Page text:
If you’re seeing raised white bumps on your skin, they could be a sign that you’re dealing with pustular psoriasis. The bumps appear white as they’re filled with a white fluid made up of white blood cells. Around these raised bumps, the skin tends to be quite red and inflamed.
This type of psoriasis is a lot less common, with plaque psoriasis being right up there as the most common type of psoriasis that people suffer from.
Guttate psoriasis generally appears on the upper body, arms, or legs. It usually presents itself as small pink spots over a relatively large area of the body. It’s pretty uncommon and is generally seen in children or people under 30 years of age, according to Healthline.
This one’s a rare one, but it can affect three percent of people who have psoriasis at some point in there life – whether it’s just the once, or several times. When erythrodermic psoriasis presents itself, it tends to take over a lot more of the body than other types of psoriasis – and it’s a lot more intense.
If you look up some of the photos, you’ll see it can get very red and inflamed, and often large amounts of skin will shed at one time. This has been described as sheets of skin flaking off, instead of just small amounts of flakey skin as seen in plaque psoriasis.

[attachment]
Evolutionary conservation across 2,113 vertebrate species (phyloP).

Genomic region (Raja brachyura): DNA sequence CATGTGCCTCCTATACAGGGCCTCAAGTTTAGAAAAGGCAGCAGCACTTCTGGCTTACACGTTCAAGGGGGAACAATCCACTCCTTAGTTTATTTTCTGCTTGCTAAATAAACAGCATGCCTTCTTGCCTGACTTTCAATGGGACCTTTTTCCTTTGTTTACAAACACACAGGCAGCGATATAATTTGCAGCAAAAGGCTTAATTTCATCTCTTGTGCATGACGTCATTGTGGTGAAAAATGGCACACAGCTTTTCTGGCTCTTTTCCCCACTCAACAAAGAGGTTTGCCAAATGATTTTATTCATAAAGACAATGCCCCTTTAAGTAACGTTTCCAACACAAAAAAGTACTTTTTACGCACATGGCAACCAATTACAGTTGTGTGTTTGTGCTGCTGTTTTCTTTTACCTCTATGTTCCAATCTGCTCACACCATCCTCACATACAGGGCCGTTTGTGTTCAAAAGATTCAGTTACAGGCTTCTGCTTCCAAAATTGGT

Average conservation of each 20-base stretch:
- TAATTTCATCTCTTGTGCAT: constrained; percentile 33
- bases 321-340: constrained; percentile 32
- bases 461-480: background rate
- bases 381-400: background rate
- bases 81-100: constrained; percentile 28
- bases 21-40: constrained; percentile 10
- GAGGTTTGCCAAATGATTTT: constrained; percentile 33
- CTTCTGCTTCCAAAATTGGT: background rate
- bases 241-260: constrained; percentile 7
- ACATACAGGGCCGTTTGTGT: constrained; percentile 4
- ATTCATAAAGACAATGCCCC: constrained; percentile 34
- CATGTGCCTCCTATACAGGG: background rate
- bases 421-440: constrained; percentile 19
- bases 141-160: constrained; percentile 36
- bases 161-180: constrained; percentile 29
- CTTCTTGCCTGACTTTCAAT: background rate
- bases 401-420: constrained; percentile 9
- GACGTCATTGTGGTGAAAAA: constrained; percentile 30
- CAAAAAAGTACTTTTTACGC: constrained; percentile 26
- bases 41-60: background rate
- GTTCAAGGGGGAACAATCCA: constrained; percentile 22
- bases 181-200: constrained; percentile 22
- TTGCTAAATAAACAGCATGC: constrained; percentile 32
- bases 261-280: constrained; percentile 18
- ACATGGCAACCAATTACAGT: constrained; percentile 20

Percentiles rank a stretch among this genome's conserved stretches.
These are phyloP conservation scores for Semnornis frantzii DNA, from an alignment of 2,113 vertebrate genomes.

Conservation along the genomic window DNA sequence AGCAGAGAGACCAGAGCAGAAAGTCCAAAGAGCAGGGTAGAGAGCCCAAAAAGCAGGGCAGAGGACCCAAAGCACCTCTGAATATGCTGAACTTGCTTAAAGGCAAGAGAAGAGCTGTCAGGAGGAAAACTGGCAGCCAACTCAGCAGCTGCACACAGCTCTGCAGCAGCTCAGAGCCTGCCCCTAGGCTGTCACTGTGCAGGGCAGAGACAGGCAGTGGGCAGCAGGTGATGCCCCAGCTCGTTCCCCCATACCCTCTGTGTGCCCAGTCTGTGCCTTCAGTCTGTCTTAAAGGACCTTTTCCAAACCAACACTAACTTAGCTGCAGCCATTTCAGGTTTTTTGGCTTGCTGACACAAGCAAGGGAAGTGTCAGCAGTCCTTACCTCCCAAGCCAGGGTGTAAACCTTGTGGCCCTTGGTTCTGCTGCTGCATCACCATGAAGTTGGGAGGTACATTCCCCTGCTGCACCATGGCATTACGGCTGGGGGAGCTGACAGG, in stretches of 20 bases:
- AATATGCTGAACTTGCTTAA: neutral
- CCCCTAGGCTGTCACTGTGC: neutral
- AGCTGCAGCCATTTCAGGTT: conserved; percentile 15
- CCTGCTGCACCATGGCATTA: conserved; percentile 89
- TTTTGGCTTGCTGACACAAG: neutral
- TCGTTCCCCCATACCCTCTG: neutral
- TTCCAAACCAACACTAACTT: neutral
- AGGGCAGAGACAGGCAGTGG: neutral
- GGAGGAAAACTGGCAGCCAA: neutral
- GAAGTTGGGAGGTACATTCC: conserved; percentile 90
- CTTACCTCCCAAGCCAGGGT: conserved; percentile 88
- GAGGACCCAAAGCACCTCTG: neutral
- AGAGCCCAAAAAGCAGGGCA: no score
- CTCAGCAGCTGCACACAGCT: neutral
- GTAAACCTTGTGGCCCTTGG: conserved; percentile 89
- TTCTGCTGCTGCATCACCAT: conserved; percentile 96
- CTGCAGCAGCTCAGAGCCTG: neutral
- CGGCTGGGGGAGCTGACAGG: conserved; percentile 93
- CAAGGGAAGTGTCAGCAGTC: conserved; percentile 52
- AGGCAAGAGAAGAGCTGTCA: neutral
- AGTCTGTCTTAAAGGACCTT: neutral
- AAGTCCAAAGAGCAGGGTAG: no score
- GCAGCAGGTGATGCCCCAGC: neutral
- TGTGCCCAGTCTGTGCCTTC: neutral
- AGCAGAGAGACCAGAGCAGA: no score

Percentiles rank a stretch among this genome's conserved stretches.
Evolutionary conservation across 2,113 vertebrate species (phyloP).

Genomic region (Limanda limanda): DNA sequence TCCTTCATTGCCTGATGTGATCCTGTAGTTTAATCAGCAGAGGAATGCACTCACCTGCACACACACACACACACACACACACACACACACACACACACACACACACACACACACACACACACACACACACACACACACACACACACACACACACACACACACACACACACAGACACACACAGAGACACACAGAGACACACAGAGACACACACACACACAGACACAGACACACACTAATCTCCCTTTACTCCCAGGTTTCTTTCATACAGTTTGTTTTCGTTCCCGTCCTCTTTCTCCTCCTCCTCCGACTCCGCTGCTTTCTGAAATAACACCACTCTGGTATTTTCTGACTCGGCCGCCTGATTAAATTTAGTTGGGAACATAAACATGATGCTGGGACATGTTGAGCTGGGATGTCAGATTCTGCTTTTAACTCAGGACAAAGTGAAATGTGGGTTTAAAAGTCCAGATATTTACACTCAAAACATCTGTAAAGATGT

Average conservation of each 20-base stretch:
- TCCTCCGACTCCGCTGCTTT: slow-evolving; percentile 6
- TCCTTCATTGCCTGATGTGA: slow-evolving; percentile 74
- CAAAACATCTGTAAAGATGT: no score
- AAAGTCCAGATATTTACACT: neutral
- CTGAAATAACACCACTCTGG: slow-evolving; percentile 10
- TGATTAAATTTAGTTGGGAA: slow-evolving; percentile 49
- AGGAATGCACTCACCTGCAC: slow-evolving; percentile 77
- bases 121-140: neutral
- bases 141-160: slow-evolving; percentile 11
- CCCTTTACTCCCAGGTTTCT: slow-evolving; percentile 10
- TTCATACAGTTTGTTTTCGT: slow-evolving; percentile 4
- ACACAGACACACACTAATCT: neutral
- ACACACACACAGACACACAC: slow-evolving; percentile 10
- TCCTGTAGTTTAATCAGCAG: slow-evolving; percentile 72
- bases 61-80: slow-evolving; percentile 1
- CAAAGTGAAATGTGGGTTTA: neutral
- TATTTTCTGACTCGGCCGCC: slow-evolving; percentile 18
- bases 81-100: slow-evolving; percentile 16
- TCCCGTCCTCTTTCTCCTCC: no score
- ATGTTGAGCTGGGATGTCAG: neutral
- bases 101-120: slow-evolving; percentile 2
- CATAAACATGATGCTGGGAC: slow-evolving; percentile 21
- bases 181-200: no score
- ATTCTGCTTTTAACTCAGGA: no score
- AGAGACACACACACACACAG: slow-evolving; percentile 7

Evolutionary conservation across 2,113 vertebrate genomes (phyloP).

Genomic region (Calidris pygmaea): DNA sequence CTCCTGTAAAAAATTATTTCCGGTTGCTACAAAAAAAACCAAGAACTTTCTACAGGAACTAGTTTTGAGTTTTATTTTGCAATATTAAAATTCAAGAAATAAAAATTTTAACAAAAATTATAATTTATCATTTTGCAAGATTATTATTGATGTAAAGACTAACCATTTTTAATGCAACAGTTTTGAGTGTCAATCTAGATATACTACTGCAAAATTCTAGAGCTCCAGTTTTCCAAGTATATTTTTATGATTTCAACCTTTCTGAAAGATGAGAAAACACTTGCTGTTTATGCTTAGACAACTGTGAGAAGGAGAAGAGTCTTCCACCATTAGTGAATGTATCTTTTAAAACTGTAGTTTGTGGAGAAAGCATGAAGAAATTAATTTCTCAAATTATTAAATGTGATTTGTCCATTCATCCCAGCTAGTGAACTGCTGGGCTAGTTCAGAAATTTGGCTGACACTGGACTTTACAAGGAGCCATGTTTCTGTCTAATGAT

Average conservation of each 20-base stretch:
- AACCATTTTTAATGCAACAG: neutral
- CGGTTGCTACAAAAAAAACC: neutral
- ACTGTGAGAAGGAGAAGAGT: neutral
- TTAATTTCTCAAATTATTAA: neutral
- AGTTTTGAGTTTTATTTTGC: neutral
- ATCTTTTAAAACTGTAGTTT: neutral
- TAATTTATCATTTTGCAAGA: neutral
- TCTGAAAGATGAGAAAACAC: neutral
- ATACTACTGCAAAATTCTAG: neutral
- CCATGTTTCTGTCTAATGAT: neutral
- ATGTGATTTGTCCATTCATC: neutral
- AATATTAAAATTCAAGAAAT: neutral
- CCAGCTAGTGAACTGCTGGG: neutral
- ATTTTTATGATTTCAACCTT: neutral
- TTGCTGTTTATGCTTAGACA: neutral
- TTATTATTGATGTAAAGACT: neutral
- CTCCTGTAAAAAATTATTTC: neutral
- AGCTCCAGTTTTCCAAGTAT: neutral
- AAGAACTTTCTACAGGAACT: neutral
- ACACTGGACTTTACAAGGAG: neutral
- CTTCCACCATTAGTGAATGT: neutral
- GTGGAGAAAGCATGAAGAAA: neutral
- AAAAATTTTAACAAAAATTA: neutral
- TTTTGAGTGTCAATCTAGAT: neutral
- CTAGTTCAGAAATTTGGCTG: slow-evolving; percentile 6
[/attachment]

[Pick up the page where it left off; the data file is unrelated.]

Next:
Finally, there’s another condition that can end up affecting people who are prone to psoriasis. Psoriatic arthritis generally appears in people sometime between the ages of 30 and 50.
It’s an inflammatory form of arthritis that can cause pain and swelling in the joints. There are ways to manage psoriatic arthritis, including medications, but there are also the general well-being tips that can help ease the pain, including exercising and getting enough sleep.
What Can Trigger Psoriasis?
The environmental factors that can trigger psoriasis flare-ups include stress, skin injuries, infection, and medications. Remember, there’s still no set rules around which triggers cause psoriasis, and which are just common coincidences. However, some psoriasis triggers that are always mentioned when psoriasis is talked about.
Stress is an interesting environmental trigger when it comes to psoriasis. Not only can being under stress bring about a flare-up, but knowing you have psoriasis can be stressful in itself, causing psoriasis to get worse. It’s a bit of a vicious cycle.
Stress can be anything from suffering from anxiety in everyday situations, through to a traumatic life event, or suffering from a post-traumatic stress disorder. Studies do show that there is an intrinsic link between suffering from stress and having a psoriasis flare-up.
There’s something called Koebner’s Phenomenon, which was founded by German dermatologist Heinrich Koebner way back in 1876. What he discovered was that in some people who have psoriasis, when they injure themselves in the form of cuts, scrapes, grazes, or the likes, they may find that they end up getting a psoriasis flare-up.
You may not even know that this is what you’re dealing with as sometimes psoriasis flare-ups thanks to skin injuries may take a long time to appear. Even then, there’s no distinct look to the psoriasis flare-up you may get. It could look like a line of psoriasis, or it may take over a large area of skin. There’s no one size fits all, unfortunately.